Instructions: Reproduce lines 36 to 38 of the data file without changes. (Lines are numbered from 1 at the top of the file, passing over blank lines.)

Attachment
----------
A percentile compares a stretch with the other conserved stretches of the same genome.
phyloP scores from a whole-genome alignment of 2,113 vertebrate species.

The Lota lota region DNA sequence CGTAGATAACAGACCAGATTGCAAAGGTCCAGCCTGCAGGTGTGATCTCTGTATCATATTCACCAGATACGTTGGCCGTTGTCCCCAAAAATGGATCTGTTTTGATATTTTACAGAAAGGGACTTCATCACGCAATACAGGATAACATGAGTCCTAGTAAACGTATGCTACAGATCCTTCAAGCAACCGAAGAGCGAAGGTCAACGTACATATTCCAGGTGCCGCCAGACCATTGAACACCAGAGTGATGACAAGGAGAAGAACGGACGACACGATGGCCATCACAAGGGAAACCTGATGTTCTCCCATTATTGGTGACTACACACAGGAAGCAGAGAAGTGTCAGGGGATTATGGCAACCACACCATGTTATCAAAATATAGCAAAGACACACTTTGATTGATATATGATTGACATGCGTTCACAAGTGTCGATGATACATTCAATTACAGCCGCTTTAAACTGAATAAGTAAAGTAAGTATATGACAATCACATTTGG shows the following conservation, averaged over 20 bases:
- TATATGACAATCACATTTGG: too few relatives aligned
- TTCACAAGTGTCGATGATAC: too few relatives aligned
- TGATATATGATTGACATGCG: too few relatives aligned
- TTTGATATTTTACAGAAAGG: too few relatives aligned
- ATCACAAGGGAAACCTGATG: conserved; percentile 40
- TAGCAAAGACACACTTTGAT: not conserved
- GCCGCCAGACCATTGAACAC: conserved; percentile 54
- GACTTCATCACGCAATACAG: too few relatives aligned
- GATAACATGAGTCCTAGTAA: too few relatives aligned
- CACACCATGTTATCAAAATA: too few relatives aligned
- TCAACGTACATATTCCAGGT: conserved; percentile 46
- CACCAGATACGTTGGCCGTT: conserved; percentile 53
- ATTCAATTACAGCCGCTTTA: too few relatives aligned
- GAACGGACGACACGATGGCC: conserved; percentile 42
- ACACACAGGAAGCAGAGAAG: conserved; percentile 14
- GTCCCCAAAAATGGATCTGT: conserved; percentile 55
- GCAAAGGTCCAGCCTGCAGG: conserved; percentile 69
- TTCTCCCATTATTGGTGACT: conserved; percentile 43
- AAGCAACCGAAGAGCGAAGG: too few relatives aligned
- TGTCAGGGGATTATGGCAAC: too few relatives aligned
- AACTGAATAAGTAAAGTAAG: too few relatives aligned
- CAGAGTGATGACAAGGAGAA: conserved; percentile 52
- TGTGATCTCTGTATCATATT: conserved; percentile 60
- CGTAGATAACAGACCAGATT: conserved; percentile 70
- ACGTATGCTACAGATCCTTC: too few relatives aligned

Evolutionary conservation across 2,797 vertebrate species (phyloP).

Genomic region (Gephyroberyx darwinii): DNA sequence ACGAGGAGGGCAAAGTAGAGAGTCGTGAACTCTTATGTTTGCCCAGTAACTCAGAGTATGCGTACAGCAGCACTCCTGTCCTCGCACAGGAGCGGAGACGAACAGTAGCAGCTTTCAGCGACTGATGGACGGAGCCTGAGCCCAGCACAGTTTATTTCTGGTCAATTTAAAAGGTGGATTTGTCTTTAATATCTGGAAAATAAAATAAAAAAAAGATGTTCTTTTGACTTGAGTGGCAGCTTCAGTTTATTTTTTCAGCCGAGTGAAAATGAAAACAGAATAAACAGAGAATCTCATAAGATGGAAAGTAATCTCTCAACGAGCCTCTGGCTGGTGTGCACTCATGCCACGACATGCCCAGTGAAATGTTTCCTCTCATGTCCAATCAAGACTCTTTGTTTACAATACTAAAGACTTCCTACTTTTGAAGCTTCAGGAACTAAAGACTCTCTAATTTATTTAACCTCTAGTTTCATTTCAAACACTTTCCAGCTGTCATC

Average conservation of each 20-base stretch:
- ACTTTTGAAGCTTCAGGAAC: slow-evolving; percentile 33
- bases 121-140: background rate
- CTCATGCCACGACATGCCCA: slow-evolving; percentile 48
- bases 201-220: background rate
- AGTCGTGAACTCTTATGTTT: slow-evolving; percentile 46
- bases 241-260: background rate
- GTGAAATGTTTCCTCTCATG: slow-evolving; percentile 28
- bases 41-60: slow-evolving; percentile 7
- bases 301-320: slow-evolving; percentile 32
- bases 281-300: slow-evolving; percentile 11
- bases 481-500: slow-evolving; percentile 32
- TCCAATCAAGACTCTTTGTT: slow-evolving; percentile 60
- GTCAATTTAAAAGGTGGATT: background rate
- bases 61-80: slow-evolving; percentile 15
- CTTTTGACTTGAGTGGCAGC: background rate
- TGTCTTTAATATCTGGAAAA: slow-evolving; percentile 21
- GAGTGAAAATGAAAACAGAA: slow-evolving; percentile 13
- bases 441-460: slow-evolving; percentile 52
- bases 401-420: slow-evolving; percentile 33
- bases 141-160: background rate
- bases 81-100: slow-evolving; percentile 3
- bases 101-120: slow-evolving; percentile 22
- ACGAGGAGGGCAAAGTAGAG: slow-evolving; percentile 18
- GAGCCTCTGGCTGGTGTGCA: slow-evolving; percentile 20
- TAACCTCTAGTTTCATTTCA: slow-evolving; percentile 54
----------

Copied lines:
- AGTCGTGAACTCTTATGTTT: slow-evolving; percentile 46
- bases 241-260: background rate
- GTGAAATGTTTCCTCTCATG: slow-evolving; percentile 28